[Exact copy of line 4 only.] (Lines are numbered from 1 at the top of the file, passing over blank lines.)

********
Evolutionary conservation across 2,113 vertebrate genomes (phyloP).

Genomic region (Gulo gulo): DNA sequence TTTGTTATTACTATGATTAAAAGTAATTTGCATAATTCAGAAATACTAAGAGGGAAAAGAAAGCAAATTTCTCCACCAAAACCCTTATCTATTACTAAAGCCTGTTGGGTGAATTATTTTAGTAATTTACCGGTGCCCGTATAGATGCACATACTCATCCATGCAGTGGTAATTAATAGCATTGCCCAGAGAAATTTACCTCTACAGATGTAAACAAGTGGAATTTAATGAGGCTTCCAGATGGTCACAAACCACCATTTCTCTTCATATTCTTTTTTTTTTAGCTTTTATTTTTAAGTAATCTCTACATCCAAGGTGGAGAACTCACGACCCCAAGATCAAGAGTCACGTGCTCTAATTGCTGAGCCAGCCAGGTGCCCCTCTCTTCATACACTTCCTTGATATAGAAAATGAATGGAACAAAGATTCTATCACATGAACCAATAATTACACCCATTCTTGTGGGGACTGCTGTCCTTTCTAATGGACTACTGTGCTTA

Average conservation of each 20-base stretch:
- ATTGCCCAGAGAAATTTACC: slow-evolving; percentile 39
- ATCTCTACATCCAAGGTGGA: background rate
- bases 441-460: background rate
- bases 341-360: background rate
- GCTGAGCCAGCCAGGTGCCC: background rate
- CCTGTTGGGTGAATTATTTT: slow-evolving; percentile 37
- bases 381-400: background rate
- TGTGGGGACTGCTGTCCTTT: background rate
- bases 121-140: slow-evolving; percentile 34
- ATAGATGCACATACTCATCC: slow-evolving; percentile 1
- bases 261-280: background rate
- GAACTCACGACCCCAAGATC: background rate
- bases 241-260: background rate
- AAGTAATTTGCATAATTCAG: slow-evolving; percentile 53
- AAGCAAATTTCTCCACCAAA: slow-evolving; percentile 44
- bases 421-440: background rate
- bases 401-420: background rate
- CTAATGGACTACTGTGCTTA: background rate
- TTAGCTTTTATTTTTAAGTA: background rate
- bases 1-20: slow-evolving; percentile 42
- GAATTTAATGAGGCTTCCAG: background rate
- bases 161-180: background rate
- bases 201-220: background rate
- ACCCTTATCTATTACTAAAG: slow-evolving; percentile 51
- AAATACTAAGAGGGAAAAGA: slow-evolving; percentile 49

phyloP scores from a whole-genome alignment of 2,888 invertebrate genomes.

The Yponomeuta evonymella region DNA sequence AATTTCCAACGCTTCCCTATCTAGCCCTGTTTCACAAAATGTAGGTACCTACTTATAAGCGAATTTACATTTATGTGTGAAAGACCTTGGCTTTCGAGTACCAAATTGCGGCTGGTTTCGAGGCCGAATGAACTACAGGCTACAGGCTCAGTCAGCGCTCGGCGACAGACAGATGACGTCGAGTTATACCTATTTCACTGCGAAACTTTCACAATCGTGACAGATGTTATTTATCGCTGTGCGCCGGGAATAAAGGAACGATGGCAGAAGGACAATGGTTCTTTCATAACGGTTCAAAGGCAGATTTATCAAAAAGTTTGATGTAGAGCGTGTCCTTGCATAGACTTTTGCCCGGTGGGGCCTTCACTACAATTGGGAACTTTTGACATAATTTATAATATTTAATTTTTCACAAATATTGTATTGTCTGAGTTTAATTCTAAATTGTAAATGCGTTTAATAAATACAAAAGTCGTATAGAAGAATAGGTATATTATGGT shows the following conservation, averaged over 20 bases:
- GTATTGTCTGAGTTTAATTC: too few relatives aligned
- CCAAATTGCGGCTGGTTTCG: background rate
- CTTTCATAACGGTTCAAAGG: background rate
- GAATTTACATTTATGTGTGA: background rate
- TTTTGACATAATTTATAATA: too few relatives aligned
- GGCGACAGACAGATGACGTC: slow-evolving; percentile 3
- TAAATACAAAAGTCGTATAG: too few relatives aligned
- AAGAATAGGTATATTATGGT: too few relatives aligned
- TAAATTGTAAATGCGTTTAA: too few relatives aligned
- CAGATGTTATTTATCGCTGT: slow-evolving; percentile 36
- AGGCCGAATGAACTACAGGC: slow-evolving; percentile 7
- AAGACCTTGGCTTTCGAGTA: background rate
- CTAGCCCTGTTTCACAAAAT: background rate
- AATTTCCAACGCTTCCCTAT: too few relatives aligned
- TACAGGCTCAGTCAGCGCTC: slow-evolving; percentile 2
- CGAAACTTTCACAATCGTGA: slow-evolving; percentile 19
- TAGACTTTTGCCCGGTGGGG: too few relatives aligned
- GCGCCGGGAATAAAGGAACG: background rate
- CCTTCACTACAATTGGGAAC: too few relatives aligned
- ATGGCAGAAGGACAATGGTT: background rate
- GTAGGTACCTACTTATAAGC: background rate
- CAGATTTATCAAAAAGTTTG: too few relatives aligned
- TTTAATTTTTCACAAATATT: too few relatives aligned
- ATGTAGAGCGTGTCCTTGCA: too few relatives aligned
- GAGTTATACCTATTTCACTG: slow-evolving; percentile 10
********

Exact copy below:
- ATTGCCCAGAGAAATTTACC: slow-evolving; percentile 39